|Originally posted by miriam
I agree with Omegamama!
Use the Nancy Reagan method to get Natural Chldbirth in a Hospital.
Just say, "NO " to the first intervention.
The problem though is often the first intervention is the EFM which is a requirement by all hospitals and their insurance companies. Being confined to your bed is not good for a healthy laboring woman.
Furthermore, actually, the very first intervention for most healthy laboring mothers is the trip to the hospital itself.
ITA. We talk about suing doctors for performing unnecessary interventions but we're forgetting it's the lawsuits that brought us here in the first place. The average obgyn pays more in malpractice insurance than I make in two years (ok, 3 yrs). How many women sue their doctor for childbirth events that studies consistently show the doctor cannot possibly control, like most stillbirths for example? Because they've bought into the fantasy of a hero using the latest technology to predict the exact moment a baby might die in childbirth, and thus dive in and cut him out just in time, that's why. That's not even plausible, much less proven, and in fact, has been disproven in study after study. That's a myth, a fantasy, 20/20 hindsight, and nothing more. Yet in court, they'll say that if only he monitored every heartbeat, he would have seen the baby was in trouble and cut him out sooner. Even though they've already done the studies that show conclusively that monitoring doesn't have an effect on infant survival rates AT ALL, and serves only to subject them to more surgical births (which ironically, has been shown to *negatively* affect infant survival rates). Still, now they have to monitor all babies. And when doctors & nurses study that strip for the next meaningless reading that galvanizes the c-sec machine into action, they hold in their hands all the justification they need to cut a perfectly healthy child from your perfectly healthy womb and tell you they just saved your baby's life. They also know that if it goes the other way, that strip becomes exhibit A, with exhibit B being your scarred body, proving they did all they could as soon as they could.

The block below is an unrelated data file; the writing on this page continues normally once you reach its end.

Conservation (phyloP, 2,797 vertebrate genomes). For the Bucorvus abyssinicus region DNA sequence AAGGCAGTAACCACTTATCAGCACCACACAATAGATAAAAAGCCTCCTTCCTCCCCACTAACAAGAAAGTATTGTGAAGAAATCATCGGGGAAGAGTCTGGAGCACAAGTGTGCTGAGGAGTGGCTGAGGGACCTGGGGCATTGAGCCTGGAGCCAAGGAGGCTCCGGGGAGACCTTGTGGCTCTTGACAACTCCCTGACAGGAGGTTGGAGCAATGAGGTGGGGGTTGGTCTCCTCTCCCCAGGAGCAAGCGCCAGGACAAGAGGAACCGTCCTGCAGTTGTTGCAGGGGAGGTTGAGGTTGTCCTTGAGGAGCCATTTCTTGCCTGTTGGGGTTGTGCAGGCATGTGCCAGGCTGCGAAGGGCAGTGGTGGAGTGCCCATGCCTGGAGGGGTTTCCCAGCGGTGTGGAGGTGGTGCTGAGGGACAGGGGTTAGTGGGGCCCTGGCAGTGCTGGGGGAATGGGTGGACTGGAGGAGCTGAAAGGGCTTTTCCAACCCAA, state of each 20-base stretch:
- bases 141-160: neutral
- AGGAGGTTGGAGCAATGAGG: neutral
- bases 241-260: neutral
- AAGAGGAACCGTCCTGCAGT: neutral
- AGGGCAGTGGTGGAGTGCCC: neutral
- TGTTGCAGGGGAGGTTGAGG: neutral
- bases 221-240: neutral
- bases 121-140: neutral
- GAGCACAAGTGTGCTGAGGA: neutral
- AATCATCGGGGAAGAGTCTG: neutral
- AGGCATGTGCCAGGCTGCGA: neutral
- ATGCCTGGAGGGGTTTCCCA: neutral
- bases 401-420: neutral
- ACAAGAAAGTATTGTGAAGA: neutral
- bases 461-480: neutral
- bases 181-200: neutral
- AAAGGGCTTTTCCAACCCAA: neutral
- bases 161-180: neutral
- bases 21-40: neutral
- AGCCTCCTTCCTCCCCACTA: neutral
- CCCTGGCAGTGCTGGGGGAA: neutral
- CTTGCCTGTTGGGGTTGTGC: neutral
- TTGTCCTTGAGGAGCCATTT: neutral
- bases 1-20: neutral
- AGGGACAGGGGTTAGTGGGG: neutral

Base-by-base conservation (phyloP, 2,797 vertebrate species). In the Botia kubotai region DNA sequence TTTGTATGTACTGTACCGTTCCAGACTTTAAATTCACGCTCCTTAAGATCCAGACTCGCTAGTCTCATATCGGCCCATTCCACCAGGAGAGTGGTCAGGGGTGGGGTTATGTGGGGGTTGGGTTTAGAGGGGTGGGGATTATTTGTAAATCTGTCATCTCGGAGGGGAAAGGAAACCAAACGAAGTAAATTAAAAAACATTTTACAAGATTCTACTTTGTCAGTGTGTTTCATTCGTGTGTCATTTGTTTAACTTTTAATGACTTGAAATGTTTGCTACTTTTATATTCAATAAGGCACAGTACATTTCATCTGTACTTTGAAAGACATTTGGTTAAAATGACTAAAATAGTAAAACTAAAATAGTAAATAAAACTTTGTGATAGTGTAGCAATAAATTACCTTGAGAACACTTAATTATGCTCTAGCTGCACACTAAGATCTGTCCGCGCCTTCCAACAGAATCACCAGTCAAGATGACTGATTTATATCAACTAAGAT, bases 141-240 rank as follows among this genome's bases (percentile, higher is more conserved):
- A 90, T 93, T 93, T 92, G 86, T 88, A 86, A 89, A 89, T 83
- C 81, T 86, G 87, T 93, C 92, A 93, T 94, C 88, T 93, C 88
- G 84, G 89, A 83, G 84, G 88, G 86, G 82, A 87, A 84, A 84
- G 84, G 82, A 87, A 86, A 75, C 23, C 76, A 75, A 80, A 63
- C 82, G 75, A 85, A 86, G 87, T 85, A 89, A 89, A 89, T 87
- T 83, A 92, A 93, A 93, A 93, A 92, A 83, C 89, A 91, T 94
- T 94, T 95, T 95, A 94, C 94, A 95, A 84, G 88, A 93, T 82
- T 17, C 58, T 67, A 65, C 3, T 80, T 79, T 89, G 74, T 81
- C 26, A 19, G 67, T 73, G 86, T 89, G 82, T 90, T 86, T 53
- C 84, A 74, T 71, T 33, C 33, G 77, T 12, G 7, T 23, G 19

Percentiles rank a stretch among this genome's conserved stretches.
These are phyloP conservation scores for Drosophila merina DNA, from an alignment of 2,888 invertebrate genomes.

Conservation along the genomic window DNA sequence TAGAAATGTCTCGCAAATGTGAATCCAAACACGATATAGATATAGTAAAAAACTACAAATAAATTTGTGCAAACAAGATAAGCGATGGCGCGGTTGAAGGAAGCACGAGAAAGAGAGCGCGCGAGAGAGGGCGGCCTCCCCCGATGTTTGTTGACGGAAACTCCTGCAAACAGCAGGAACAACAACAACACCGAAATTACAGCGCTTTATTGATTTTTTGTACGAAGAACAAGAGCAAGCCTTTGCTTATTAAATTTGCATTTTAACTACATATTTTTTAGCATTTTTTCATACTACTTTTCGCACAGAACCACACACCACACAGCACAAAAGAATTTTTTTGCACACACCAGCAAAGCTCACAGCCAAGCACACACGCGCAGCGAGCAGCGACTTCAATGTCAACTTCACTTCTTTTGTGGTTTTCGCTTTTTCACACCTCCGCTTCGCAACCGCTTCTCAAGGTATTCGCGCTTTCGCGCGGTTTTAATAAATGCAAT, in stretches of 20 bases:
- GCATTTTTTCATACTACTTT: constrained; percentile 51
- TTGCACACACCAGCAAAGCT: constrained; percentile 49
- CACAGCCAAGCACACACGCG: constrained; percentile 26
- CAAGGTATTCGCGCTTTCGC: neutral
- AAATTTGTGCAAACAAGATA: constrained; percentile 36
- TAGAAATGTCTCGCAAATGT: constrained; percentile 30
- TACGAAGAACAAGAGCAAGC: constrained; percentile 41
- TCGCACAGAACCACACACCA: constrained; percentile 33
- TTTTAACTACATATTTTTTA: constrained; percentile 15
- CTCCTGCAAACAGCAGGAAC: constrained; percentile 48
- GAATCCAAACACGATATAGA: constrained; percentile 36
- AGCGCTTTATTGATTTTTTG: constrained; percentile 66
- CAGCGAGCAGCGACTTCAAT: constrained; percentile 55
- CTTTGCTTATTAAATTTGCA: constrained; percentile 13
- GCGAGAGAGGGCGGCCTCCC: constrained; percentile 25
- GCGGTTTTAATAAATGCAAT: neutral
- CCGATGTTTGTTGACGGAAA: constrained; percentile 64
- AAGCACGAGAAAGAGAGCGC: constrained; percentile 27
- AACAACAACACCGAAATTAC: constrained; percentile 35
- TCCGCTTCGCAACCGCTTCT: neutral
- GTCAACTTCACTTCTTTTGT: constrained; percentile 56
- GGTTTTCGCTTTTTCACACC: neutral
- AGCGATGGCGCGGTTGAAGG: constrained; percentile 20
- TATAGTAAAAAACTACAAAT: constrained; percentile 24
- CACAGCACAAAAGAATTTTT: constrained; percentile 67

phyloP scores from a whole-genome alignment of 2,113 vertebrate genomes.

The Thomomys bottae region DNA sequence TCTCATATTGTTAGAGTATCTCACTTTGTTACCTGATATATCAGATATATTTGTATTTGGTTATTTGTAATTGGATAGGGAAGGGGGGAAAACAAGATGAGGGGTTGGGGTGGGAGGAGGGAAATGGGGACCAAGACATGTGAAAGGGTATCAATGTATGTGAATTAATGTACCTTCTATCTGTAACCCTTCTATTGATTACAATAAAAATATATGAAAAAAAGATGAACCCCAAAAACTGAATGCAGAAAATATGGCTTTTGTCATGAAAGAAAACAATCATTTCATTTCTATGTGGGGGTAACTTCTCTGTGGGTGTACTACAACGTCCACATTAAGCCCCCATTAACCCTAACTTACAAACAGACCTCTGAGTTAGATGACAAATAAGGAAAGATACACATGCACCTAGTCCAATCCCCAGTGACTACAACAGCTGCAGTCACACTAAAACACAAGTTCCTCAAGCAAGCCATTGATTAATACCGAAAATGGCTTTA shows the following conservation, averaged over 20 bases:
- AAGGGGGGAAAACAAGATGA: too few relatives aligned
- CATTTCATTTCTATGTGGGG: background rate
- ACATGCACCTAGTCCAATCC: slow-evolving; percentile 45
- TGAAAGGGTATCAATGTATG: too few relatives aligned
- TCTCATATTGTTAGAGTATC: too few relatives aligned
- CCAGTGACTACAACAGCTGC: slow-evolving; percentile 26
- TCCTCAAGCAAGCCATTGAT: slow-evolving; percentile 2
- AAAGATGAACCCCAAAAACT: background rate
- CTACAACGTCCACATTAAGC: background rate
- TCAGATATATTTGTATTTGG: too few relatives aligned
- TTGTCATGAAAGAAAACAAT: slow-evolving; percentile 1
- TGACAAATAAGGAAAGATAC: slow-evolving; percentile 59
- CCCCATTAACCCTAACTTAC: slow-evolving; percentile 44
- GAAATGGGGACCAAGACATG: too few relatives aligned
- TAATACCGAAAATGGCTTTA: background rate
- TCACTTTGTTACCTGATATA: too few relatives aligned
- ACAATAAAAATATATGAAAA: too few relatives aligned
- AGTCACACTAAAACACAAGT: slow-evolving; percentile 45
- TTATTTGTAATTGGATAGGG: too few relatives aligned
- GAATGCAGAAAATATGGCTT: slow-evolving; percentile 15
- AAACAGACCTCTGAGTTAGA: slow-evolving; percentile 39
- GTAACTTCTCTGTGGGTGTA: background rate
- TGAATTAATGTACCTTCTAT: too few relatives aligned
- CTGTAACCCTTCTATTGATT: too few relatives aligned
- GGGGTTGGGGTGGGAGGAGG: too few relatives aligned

Enough with the suing. It's working against us. Yes, lawsuits cost them money, but you know what else costs them money? Competition. Boycott them. Take our business elsewhere. Choose a birth center if that's an option, or better yet -- stay home and have the baby. It's way past time to question the rationality of going to a hospital and expecting, no -- demanding -- that the staff not do what it's trained to do, which is INTERVENE. If a woman checks herself into the hospital with a diagnosis of 'acute pregnancy', she shouldn't be at all surprised if they treat her condition like an illness instead of a normal life event, because after all, who goes to the hospital for a normal life event? As far as I'm concerned, going to the hospital to have my baby would be like going to the hospital to have my period. It's totally buying into the bumper sticker mentality that says Never trust anything that bleeds for a week without dying. Look, if my body bleeds for 4-5 days a month without dying, it's beyond trustworthy. If they could build a machine that could support a pregnancy start to finish with anything near the success rate of the average womb, you can bet they would have done it by now, believe me.